The first step in controlling type 2 diabetes is obviously to limit the amount of sugar you consume. Foods high in sugar include sweets, chocolates and cakes, but fruit also contains a lot of natural sugars. Despite this, health experts advise still including fruit in your diet due to its high nutritional value. In fact, despite containing natural sugar, there is one fruit which may actually help to prevent high blood sugar. This fruit is the banana.
The sugars in bananas are more slowly digested and absorbed, which could prevent blood sugar spikes
Foods containing artificial sugars cause blood sugar levels to rise sharply, but bananas cause much slower increases.
According to dietician Juliette Kellow and Dr Sarah Brewer, this is because bananas are rich in a fibre called pectin, while unripe bananas contain lots of resistant starch.
Both pectin and resistant starch can slow down the digestion process and the absorption of carbohydrates, which in turn causes smaller and slower rises in blood sugar.
On the glycaemic index, bananas score between low and medium, depending on the ripeness of the banana.
The glycaemic index measures foods on how much and how quickly they raise blood sugar levels. Low GI-foods are absorbed more slowly and don’t cause large spikes in blood sugar.
People with type 2 diabetes are generally advised to follow a low GI diet in order to prevent blood sugar spikes and the associated complications from occurring.
The index runs from 0 to 100. Low GI-foods are considered to have a score of 55 or less. Medium GI-foods have a score of 56-69, while high GI-foods fall between 70 and 100.
Bananas usually score between 42 and 62, depending on the ripeness of the fruit.
So while bananas are a carbohydrate and contain natural sugars, this is counteracted by their high fibre and resistant starch content.
Green or unripe bananas contain less sugar and more resistant starch, so are the best option for avoiding blood sugar increases.
Diabetes type 2: Foods to lower blood sugar
Diabetes type 2: Foods to lower blood sugar.
Diabetes type 2: Foods to lower blood sugar
According to medical website Healthline, a study on blood sugar control in women with type 2 diabetes showed those supplementing with resistant starch had better blood sugar control than those who didn’t over an eight-week period.
Other studies have found resistant starch to have beneficial effects in people with type 2 diabetes, including improving insulin sensitivity and reducing inflammation.
This is important as insulin is needed in order to transfer the sugar in the blood to the body’s cells to be turned into energy.
People with type 2 diabetes either don’t produce enough insulin, or the body’s cells reject it, which is why their blood sugar is high.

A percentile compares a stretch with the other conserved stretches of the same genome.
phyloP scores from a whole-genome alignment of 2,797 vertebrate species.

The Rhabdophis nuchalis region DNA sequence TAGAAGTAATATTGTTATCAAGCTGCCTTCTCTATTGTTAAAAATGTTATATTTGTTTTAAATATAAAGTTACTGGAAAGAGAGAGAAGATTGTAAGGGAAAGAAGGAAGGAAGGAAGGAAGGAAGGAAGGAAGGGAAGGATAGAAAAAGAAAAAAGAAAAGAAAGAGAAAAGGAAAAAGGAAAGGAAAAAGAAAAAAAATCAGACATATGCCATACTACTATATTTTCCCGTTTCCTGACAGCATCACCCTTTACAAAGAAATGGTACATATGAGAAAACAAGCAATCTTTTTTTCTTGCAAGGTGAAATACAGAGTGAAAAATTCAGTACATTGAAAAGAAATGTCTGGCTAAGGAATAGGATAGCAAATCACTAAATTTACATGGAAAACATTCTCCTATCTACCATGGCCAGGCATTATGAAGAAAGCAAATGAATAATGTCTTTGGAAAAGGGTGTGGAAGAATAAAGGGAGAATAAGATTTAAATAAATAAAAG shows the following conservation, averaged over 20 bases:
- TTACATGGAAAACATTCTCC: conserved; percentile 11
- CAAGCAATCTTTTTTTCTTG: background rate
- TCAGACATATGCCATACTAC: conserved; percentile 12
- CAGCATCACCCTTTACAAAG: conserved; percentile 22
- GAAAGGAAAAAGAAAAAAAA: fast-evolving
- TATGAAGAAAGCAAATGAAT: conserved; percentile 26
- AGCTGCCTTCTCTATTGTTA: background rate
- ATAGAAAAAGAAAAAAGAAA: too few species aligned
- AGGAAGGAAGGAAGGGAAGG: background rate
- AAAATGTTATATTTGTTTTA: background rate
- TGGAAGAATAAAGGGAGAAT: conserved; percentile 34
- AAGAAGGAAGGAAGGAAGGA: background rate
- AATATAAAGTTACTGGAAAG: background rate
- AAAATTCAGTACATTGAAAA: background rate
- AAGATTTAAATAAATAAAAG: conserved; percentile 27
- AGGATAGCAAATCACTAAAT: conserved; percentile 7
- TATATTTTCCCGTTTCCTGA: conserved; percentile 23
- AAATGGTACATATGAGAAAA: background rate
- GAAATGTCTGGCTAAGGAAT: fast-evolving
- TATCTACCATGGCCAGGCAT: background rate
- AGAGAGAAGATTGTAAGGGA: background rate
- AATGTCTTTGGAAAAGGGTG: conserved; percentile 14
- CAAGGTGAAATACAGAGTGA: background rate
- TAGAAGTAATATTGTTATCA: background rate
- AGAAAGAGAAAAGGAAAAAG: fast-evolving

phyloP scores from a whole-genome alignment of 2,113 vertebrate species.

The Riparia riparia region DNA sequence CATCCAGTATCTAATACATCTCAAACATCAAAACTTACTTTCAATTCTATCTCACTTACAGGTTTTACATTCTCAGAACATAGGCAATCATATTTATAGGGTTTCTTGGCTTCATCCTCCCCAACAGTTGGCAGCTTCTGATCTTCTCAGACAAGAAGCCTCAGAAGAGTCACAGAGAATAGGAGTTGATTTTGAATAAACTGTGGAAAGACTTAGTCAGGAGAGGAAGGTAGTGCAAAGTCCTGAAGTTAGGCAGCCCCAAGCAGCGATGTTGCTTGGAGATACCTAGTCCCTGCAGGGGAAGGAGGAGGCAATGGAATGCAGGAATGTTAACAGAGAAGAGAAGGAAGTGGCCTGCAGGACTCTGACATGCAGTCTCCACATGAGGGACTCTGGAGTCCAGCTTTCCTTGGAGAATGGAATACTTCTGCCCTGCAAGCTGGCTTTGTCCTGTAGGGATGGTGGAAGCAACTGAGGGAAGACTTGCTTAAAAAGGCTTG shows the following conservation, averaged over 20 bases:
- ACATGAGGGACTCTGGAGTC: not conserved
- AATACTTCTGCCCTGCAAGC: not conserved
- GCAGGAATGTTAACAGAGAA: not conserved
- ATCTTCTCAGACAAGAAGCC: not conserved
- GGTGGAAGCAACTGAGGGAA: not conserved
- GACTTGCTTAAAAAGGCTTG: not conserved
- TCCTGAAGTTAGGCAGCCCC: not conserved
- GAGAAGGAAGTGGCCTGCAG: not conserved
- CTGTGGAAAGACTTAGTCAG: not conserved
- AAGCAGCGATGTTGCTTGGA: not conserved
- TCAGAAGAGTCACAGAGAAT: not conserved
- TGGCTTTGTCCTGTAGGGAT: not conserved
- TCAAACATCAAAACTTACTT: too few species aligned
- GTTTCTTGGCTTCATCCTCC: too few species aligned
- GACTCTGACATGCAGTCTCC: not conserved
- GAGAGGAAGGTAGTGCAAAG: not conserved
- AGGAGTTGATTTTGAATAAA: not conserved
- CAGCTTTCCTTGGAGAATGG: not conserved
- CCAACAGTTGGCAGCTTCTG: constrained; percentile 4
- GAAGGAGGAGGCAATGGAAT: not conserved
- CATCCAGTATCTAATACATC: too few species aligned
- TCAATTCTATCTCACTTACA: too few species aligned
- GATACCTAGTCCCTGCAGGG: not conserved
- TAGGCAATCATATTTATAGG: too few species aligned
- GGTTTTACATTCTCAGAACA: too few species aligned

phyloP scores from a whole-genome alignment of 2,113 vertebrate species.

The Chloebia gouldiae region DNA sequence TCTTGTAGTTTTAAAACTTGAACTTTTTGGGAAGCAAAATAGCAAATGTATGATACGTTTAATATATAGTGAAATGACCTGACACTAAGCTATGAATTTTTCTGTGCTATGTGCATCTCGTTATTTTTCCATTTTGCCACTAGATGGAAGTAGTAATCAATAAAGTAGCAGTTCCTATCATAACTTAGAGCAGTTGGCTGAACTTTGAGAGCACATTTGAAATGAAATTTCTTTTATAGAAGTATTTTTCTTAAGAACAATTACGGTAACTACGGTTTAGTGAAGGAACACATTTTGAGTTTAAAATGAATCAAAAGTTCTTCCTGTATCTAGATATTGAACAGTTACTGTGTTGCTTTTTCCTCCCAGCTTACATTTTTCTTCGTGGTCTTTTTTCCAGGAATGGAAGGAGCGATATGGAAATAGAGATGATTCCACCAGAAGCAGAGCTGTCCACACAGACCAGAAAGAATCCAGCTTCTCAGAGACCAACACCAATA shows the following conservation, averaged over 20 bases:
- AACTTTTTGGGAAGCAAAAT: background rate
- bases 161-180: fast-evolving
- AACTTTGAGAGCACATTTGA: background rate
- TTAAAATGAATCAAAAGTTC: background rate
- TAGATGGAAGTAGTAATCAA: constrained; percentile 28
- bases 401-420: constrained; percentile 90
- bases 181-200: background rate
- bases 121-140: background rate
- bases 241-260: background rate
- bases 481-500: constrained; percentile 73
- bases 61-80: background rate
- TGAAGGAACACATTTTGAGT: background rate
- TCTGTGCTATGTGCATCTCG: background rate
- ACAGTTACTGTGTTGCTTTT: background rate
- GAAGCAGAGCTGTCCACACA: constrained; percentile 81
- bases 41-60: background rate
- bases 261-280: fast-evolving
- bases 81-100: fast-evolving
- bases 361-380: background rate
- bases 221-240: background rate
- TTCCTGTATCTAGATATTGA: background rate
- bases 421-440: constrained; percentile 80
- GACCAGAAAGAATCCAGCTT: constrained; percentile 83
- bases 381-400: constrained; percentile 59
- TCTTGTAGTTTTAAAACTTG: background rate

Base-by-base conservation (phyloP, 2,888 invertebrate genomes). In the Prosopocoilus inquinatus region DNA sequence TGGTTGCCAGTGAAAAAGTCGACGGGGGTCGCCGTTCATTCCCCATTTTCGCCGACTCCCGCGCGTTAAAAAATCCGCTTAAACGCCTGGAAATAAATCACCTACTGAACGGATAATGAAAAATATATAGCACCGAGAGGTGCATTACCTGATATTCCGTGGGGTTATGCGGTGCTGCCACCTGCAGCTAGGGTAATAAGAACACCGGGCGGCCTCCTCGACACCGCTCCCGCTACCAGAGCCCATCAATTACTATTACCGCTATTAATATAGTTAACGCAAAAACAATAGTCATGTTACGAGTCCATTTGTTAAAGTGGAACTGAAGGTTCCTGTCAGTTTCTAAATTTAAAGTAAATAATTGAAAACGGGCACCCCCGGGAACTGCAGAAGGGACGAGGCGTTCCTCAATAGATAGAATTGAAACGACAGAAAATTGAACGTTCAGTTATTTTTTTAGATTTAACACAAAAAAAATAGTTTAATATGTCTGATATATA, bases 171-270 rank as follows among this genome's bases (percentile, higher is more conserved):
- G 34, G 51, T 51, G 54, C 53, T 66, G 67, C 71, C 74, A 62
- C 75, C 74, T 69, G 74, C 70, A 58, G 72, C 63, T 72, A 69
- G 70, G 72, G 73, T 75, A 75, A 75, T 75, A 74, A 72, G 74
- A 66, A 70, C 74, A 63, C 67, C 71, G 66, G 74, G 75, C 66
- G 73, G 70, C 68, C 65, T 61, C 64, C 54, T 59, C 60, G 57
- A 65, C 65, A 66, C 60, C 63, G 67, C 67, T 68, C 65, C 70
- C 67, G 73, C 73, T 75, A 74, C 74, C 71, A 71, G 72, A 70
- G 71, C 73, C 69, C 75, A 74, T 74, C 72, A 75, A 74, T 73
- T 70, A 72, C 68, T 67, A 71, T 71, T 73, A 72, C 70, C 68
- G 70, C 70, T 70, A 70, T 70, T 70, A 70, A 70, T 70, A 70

“Fruits like bananas are a healthy food that contains fibre, vitamins and minerals. You can include bananas in your diet, even if you have diabetes,” said Healthline.
“The sugars in bananas are more slowly digested and absorbed, which could prevent blood sugar spikes.”
Diabetes: Four common symptoms
Diabetes is a lifelong condition that causes a person’s blood sugar level to become too high.
There are two main types – type 1, when the body’s immune system attacks and destroys the insulin producing cells, and type 2, when the body does not produce enough insulin, or the body’s cells don’t react to insulin.
Type 2 is more common that type 1, with 90 per cent of all diabetics in the UK having type 2.
Going to the toilet a lot more than usual, especially at night, is a common sign of diabetes.
Urinating frequently is also a sign of other medical issues, such as prostate problems, so be sure to visit your GP to have diabetes confirmed.
Excessive thirst, otherwise known as polydipsia, is a classic sign of diabetes. It is linked to frequent urination.
As excess glucose builds up in the blood, the kidneys are forced to work extra hard to filter and absorb the excess sugar, and if they can’t keep up, the excess sugar is excreted in to urine, taking along fluids from body tissue.
This triggers more urination, which may leave diabetics dehydrated.
High levels of blood sugar can cause the lens inside the eye to swell, which can result in blurred eyesight.
Very low blood sugar levels can also cause blurred vision.
If you aren’t trying to lose weight, and you notice a loss of muscle bulk or the numbers on the scales drop, this could be a sign of diabetes.
This happens because insufficient insulin prevents the body from getting glucose from the blood to the cells to use as energy.
The body will then start burning fat and muscle for energy, causing weight loss.
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